I Alone Must Decide

I Alone Must Decide

Last week it was my privilege to speak at the Wild Goose Festival in Hot Springs, North Carolina. If someone asked me to describe the Goose, I’d say it’s Woodstock meeting the coolest church camp ever! Over 3,000 people headed into the mountains of Western North Carolina for three days of camaraderie, inspiration, instruction and rain – because evidently you’re not allowed to have the Goose without rain.

On Thursday evening I told my story from the main stage. On Friday my son and I presented a workshop about my transition and its impact on our family. I was also on two other panels, but it was Thursday evening and Friday’s workshop that got me thinking.  Come to think of it, a lot of the Goose got me thinking.  It’s that kind of place.

Shortly before the festival I received two messages from old acquaintances taking me to task for my transition, confident I am doing great harm to others because of my disregard for the “clear” teaching of Scripture. The letters were the latest in a long string of stern reprimands from conservative Christians.

Less confronting, but in some ways more difficult, are my recent encounters with individuals with whom I worked in my previous life, good-hearted people who are now very uncomfortable in my presence. One said, “I still don’t know what I think about all of this.” Sadly, I cannot be the person to help. My friends David and Jen can help these honest questioners, but I cannot. They want Paul to help them understand it all, and Paul is no longer here. My allies are more than willing to come alongside these questioning souls, but I cannot invite them into my pastoral counseling office. I am called to speak out on transgender issues, but not to help old acquaintances come to grips with the loss of Paul.  For those few who are willing to go through such pain to “cross over” with me, I am profoundly grateful.

There is an irony in all of this. On one hand, I am speaking all over the nation, preaching again, lecturing in universities, and writing for the Huffington Post. I have more influence than ever. People affirm my courage, compassion and spirit. In fact, they are offering the kindest words that have ever been spoken to me. It means so very much, because these are seasoned saints who have experienced much pain and emerged with great wisdom. I am humbled by their affirming words.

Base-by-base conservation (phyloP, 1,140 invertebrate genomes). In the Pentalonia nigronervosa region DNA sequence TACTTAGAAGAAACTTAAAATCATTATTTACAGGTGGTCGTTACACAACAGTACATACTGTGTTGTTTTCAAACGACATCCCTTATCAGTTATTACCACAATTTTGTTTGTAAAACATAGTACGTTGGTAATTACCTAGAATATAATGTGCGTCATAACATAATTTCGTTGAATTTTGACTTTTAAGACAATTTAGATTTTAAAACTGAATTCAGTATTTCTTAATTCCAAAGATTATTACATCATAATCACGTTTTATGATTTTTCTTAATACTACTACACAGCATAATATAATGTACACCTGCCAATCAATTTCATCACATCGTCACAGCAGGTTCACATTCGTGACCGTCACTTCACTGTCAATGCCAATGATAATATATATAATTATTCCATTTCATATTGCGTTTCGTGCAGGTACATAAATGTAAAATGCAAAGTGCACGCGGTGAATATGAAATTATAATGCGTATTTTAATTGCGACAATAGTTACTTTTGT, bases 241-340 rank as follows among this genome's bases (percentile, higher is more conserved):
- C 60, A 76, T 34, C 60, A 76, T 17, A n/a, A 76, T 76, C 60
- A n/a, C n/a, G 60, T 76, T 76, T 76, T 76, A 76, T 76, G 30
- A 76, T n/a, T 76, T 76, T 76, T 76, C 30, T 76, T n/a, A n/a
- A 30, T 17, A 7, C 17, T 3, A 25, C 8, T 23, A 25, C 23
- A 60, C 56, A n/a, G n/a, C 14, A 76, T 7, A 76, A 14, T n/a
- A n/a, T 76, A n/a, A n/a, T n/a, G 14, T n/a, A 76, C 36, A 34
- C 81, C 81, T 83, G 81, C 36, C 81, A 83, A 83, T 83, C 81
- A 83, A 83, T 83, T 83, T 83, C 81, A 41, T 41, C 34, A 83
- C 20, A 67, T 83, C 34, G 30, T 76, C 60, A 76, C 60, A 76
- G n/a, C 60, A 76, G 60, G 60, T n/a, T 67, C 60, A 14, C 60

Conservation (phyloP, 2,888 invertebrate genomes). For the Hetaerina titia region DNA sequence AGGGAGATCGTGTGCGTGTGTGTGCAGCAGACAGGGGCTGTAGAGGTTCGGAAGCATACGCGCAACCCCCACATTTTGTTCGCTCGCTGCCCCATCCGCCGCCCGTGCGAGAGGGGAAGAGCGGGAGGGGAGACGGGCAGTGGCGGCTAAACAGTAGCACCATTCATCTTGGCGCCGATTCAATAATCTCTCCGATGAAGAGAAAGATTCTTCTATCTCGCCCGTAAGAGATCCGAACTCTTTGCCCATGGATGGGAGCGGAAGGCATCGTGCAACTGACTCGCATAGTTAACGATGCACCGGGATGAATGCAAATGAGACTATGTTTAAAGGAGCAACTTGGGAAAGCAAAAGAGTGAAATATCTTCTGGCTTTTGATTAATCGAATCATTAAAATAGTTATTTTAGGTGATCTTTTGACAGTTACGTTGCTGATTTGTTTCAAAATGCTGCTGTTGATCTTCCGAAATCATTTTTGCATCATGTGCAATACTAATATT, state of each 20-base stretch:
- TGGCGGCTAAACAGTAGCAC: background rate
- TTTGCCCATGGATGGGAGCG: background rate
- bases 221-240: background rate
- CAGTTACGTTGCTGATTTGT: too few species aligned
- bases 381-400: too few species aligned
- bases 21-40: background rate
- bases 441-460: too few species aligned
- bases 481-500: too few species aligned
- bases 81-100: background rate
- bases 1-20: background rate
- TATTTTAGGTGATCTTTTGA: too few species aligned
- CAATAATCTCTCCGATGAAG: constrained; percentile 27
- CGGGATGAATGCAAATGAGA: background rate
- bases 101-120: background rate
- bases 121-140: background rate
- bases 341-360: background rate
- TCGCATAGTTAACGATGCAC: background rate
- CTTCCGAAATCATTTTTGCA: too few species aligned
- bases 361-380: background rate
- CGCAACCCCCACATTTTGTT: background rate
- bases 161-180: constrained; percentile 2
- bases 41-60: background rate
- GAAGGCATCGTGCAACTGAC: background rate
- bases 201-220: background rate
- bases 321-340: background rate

But then I also receive these stern and sad messages from those who believe I am a lost soul.  They shake their heads and say, “Paul went off the tracks.” They imagine a life that is sad and lonely and full of despair. It bears no resemblance to the one I am actually living, full of friendships and purpose and joy. But from their limited worldview, it is all they can imagine.

I suppose this dichotomous response is what I should expect in an age of such polarization. My old world and new world don’t speak much. They are deeply suspicious of each other. Of course, the ultimate irony is that both claim to be following Jesus. But their messages are fundamentally different, and in the midst of the fray, I am the one who must decide which voices will carry my heart. I have made my choice.

I have decided to listen to those who love greatly, seeking first to understand before jumping to judgment. I have decided to be open to the honest questioners who are no longer comfortable being unquestionably obedient to doctrines set in stone. I have chosen to trust those whose actions show concern for the oppressed and powerless.

I have chosen to be influenced by those who have been divinely defeated, and have the scars to prove they were deemed worthy of a wrestling match with the Lord of the Universe. I have decided to follow those who believe knowledge and power mean nothing without wisdom and compassion. I have chosen to trust the ones who look the most like Jesus. Oh, I know some will say I have been deceived by Satan, but I know what I know. Love wins.

Wild Goose Workshop